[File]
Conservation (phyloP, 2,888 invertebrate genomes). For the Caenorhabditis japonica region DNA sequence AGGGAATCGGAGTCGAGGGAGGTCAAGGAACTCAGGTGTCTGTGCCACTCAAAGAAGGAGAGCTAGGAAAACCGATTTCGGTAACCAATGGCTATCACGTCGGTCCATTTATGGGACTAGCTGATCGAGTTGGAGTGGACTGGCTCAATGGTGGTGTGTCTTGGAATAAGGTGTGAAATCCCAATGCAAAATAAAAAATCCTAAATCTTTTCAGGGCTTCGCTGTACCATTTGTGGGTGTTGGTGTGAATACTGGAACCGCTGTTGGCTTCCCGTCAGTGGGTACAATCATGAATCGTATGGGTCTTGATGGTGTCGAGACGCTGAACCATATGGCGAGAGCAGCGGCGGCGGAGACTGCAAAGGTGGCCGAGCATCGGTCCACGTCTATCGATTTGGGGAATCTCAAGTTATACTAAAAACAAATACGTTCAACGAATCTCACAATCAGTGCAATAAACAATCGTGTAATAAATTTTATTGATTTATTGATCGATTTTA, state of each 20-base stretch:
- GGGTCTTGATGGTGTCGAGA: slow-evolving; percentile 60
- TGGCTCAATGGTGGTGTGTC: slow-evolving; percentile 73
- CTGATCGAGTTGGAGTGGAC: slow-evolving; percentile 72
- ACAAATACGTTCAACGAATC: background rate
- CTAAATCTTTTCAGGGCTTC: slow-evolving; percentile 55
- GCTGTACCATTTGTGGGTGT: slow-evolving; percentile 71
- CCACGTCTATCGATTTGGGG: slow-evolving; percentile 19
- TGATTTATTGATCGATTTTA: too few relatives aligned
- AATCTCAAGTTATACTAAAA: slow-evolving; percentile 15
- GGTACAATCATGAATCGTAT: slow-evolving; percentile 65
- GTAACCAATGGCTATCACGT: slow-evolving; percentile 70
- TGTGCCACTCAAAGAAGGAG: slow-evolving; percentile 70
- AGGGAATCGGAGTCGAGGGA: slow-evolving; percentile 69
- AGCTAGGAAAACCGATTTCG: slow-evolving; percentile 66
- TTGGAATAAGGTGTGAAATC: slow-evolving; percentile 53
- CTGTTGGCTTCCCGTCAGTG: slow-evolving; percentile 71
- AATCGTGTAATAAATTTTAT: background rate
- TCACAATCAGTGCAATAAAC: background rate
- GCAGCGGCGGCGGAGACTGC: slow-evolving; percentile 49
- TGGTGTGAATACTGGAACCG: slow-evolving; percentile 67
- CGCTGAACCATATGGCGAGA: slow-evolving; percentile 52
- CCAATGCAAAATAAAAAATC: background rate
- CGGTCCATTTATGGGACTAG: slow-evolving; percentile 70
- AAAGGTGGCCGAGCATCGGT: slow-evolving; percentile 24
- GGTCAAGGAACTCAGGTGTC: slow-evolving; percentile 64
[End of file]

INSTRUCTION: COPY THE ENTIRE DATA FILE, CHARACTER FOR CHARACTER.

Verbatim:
Conservation (phyloP, 2,888 invertebrate genomes). For the Caenorhabditis japonica region DNA sequence AGGGAATCGGAGTCGAGGGAGGTCAAGGAACTCAGGTGTCTGTGCCACTCAAAGAAGGAGAGCTAGGAAAACCGATTTCGGTAACCAATGGCTATCACGTCGGTCCATTTATGGGACTAGCTGATCGAGTTGGAGTGGACTGGCTCAATGGTGGTGTGTCTTGGAATAAGGTGTGAAATCCCAATGCAAAATAAAAAATCCTAAATCTTTTCAGGGCTTCGCTGTACCATTTGTGGGTGTTGGTGTGAATACTGGAACCGCTGTTGGCTTCCCGTCAGTGGGTACAATCATGAATCGTATGGGTCTTGATGGTGTCGAGACGCTGAACCATATGGCGAGAGCAGCGGCGGCGGAGACTGCAAAGGTGGCCGAGCATCGGTCCACGTCTATCGATTTGGGGAATCTCAAGTTATACTAAAAACAAATACGTTCAACGAATCTCACAATCAGTGCAATAAACAATCGTGTAATAAATTTTATTGATTTATTGATCGATTTTA, state of each 20-base stretch:
- GGGTCTTGATGGTGTCGAGA: slow-evolving; percentile 60
- TGGCTCAATGGTGGTGTGTC: slow-evolving; percentile 73
- CTGATCGAGTTGGAGTGGAC: slow-evolving; percentile 72
- ACAAATACGTTCAACGAATC: background rate
- CTAAATCTTTTCAGGGCTTC: slow-evolving; percentile 55
- GCTGTACCATTTGTGGGTGT: slow-evolving; percentile 71
- CCACGTCTATCGATTTGGGG: slow-evolving; percentile 19
- TGATTTATTGATCGATTTTA: too few relatives aligned
- AATCTCAAGTTATACTAAAA: slow-evolving; percentile 15
- GGTACAATCATGAATCGTAT: slow-evolving; percentile 65
- GTAACCAATGGCTATCACGT: slow-evolving; percentile 70
- TGTGCCACTCAAAGAAGGAG: slow-evolving; percentile 70
- AGGGAATCGGAGTCGAGGGA: slow-evolving; percentile 69
- AGCTAGGAAAACCGATTTCG: slow-evolving; percentile 66
- TTGGAATAAGGTGTGAAATC: slow-evolving; percentile 53
- CTGTTGGCTTCCCGTCAGTG: slow-evolving; percentile 71
- AATCGTGTAATAAATTTTAT: background rate
- TCACAATCAGTGCAATAAAC: background rate
- GCAGCGGCGGCGGAGACTGC: slow-evolving; percentile 49
- TGGTGTGAATACTGGAACCG: slow-evolving; percentile 67
- CGCTGAACCATATGGCGAGA: slow-evolving; percentile 52
- CCAATGCAAAATAAAAAATC: background rate
- CGGTCCATTTATGGGACTAG: slow-evolving; percentile 70
- AAAGGTGGCCGAGCATCGGT: slow-evolving; percentile 24
- GGTCAAGGAACTCAGGTGTC: slow-evolving; percentile 64